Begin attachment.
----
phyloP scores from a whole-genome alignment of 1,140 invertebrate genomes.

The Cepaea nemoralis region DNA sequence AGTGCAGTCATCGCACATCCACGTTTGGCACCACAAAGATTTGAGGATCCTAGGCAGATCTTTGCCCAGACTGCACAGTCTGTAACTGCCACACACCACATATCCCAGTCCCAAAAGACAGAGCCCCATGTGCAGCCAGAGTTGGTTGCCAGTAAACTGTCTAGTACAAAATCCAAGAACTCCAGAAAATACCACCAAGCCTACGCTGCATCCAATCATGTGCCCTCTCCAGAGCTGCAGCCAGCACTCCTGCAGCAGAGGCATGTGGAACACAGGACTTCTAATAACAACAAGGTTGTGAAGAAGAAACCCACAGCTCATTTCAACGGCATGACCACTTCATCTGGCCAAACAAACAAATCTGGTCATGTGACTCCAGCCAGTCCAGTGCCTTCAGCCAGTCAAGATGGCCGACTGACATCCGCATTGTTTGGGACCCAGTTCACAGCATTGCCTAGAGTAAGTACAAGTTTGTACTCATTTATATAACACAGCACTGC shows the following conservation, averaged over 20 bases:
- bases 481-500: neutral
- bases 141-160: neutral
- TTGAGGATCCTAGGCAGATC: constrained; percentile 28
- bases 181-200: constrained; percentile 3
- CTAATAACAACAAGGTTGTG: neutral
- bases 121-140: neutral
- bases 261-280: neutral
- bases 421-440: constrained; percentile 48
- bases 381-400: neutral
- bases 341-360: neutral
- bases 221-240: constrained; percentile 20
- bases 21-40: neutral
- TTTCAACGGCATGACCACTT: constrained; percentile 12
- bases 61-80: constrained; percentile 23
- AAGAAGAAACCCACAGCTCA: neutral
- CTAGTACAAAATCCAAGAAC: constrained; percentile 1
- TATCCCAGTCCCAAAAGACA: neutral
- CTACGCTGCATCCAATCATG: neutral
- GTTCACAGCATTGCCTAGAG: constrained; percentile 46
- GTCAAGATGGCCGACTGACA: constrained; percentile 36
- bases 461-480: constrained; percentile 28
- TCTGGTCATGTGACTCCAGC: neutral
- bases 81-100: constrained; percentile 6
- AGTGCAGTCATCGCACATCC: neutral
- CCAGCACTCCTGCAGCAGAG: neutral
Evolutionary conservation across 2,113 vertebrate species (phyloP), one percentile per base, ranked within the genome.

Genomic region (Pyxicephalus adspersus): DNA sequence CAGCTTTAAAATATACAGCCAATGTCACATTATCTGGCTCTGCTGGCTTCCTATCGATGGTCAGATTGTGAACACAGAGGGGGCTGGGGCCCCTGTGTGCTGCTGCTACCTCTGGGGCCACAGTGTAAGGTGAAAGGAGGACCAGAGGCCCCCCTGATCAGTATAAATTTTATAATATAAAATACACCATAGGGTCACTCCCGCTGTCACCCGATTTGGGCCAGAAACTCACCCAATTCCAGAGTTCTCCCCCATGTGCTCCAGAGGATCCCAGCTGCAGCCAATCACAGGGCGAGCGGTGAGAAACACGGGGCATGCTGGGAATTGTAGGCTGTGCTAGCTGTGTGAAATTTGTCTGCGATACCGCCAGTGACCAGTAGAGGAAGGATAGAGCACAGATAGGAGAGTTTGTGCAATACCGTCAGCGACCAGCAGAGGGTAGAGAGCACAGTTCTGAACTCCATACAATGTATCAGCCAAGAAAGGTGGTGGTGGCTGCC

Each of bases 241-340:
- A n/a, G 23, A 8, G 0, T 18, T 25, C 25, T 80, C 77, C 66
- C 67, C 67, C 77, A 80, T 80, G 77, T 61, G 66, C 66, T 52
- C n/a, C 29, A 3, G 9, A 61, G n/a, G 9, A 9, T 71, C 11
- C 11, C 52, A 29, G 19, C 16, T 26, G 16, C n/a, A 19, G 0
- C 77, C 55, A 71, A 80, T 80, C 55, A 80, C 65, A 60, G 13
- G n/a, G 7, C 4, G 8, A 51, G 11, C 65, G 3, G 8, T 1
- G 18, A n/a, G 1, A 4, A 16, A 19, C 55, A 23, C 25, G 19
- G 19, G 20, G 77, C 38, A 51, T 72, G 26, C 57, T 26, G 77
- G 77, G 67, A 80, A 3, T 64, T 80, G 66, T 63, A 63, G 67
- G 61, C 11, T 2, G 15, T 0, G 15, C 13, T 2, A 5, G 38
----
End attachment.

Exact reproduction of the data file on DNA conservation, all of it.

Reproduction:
phyloP scores from a whole-genome alignment of 1,140 invertebrate genomes.

The Cepaea nemoralis region DNA sequence AGTGCAGTCATCGCACATCCACGTTTGGCACCACAAAGATTTGAGGATCCTAGGCAGATCTTTGCCCAGACTGCACAGTCTGTAACTGCCACACACCACATATCCCAGTCCCAAAAGACAGAGCCCCATGTGCAGCCAGAGTTGGTTGCCAGTAAACTGTCTAGTACAAAATCCAAGAACTCCAGAAAATACCACCAAGCCTACGCTGCATCCAATCATGTGCCCTCTCCAGAGCTGCAGCCAGCACTCCTGCAGCAGAGGCATGTGGAACACAGGACTTCTAATAACAACAAGGTTGTGAAGAAGAAACCCACAGCTCATTTCAACGGCATGACCACTTCATCTGGCCAAACAAACAAATCTGGTCATGTGACTCCAGCCAGTCCAGTGCCTTCAGCCAGTCAAGATGGCCGACTGACATCCGCATTGTTTGGGACCCAGTTCACAGCATTGCCTAGAGTAAGTACAAGTTTGTACTCATTTATATAACACAGCACTGC shows the following conservation, averaged over 20 bases:
- bases 481-500: neutral
- bases 141-160: neutral
- TTGAGGATCCTAGGCAGATC: constrained; percentile 28
- bases 181-200: constrained; percentile 3
- CTAATAACAACAAGGTTGTG: neutral
- bases 121-140: neutral
- bases 261-280: neutral
- bases 421-440: constrained; percentile 48
- bases 381-400: neutral
- bases 341-360: neutral
- bases 221-240: constrained; percentile 20
- bases 21-40: neutral
- TTTCAACGGCATGACCACTT: constrained; percentile 12
- bases 61-80: constrained; percentile 23
- AAGAAGAAACCCACAGCTCA: neutral
- CTAGTACAAAATCCAAGAAC: constrained; percentile 1
- TATCCCAGTCCCAAAAGACA: neutral
- CTACGCTGCATCCAATCATG: neutral
- GTTCACAGCATTGCCTAGAG: constrained; percentile 46
- GTCAAGATGGCCGACTGACA: constrained; percentile 36
- bases 461-480: constrained; percentile 28
- TCTGGTCATGTGACTCCAGC: neutral
- bases 81-100: constrained; percentile 6
- AGTGCAGTCATCGCACATCC: neutral
- CCAGCACTCCTGCAGCAGAG: neutral
Evolutionary conservation across 2,113 vertebrate species (phyloP), one percentile per base, ranked within the genome.

Genomic region (Pyxicephalus adspersus): DNA sequence CAGCTTTAAAATATACAGCCAATGTCACATTATCTGGCTCTGCTGGCTTCCTATCGATGGTCAGATTGTGAACACAGAGGGGGCTGGGGCCCCTGTGTGCTGCTGCTACCTCTGGGGCCACAGTGTAAGGTGAAAGGAGGACCAGAGGCCCCCCTGATCAGTATAAATTTTATAATATAAAATACACCATAGGGTCACTCCCGCTGTCACCCGATTTGGGCCAGAAACTCACCCAATTCCAGAGTTCTCCCCCATGTGCTCCAGAGGATCCCAGCTGCAGCCAATCACAGGGCGAGCGGTGAGAAACACGGGGCATGCTGGGAATTGTAGGCTGTGCTAGCTGTGTGAAATTTGTCTGCGATACCGCCAGTGACCAGTAGAGGAAGGATAGAGCACAGATAGGAGAGTTTGTGCAATACCGTCAGCGACCAGCAGAGGGTAGAGAGCACAGTTCTGAACTCCATACAATGTATCAGCCAAGAAAGGTGGTGGTGGCTGCC

Each of bases 241-340:
- A n/a, G 23, A 8, G 0, T 18, T 25, C 25, T 80, C 77, C 66
- C 67, C 67, C 77, A 80, T 80, G 77, T 61, G 66, C 66, T 52
- C n/a, C 29, A 3, G 9, A 61, G n/a, G 9, A 9, T 71, C 11
- C 11, C 52, A 29, G 19, C 16, T 26, G 16, C n/a, A 19, G 0
- C 77, C 55, A 71, A 80, T 80, C 55, A 80, C 65, A 60, G 13
- G n/a, G 7, C 4, G 8, A 51, G 11, C 65, G 3, G 8, T 1
- G 18, A n/a, G 1, A 4, A 16, A 19, C 55, A 23, C 25, G 19
- G 19, G 20, G 77, C 38, A 51, T 72, G 26, C 57, T 26, G 77
- G 77, G 67, A 80, A 3, T 64, T 80, G 66, T 63, A 63, G 67
- G 61, C 11, T 2, G 15, T 0, G 15, C 13, T 2, A 5, G 38